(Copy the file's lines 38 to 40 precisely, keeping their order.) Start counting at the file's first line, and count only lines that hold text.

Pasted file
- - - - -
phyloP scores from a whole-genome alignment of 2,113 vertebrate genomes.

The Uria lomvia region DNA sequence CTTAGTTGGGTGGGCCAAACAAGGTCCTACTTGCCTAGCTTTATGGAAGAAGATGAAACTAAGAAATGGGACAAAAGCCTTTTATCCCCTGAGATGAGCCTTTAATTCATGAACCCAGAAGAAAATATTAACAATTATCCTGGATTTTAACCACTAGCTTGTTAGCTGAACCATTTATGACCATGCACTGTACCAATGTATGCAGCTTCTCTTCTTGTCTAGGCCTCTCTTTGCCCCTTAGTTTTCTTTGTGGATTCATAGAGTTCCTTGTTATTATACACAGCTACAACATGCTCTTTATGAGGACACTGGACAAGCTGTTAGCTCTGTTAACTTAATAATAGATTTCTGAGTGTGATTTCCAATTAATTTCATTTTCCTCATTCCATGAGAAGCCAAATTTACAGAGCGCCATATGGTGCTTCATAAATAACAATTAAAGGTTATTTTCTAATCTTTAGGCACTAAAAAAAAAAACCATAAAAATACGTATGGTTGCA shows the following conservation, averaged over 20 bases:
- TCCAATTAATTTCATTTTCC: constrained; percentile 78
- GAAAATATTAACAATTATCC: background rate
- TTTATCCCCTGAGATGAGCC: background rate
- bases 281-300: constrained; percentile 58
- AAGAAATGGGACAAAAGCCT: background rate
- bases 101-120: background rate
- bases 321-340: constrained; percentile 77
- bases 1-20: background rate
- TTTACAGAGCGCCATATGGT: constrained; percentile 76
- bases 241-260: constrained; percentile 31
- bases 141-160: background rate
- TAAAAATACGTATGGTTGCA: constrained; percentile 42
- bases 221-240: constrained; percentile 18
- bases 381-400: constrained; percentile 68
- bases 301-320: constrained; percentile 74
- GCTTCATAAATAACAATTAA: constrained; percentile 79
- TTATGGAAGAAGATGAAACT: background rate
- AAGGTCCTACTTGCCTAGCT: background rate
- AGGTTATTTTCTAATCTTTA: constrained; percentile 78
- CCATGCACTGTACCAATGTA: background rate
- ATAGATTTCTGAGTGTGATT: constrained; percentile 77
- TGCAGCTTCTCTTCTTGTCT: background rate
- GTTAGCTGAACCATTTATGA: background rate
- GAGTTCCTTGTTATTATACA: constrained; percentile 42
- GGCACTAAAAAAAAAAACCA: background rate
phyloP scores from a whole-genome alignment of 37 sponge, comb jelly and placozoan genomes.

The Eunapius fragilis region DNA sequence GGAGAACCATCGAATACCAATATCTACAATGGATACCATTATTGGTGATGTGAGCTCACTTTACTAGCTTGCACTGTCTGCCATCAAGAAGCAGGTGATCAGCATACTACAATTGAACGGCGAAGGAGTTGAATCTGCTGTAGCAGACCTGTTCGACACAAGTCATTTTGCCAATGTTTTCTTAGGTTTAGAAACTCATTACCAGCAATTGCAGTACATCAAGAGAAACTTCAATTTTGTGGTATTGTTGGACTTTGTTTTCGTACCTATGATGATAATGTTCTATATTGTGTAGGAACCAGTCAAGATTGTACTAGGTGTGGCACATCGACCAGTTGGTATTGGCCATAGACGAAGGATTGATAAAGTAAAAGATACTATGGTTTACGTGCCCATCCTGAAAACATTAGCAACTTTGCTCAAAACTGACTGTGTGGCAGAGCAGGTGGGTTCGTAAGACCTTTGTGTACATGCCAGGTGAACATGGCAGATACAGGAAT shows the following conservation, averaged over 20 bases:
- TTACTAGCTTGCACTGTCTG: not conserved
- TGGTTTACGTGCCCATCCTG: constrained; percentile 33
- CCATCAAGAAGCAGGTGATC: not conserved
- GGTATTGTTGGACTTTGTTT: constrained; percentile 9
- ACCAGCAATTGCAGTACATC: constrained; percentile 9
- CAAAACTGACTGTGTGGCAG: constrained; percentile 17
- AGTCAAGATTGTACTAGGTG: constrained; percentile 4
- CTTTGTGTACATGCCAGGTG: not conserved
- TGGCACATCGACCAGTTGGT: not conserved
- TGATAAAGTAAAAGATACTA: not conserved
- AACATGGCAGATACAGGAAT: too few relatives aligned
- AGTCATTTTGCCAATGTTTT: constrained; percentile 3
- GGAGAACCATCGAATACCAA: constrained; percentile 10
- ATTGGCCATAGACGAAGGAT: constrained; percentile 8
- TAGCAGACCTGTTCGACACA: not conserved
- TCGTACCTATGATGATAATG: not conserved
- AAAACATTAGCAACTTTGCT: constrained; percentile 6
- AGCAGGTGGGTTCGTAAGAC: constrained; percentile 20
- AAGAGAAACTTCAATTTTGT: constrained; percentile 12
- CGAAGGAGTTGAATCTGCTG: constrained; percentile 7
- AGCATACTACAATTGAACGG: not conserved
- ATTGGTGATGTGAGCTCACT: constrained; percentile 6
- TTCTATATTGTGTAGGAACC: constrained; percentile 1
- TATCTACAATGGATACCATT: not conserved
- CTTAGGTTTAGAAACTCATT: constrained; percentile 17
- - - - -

- TGGCACATCGACCAGTTGGT: not conserved
- TGATAAAGTAAAAGATACTA: not conserved
- AACATGGCAGATACAGGAAT: too few relatives aligned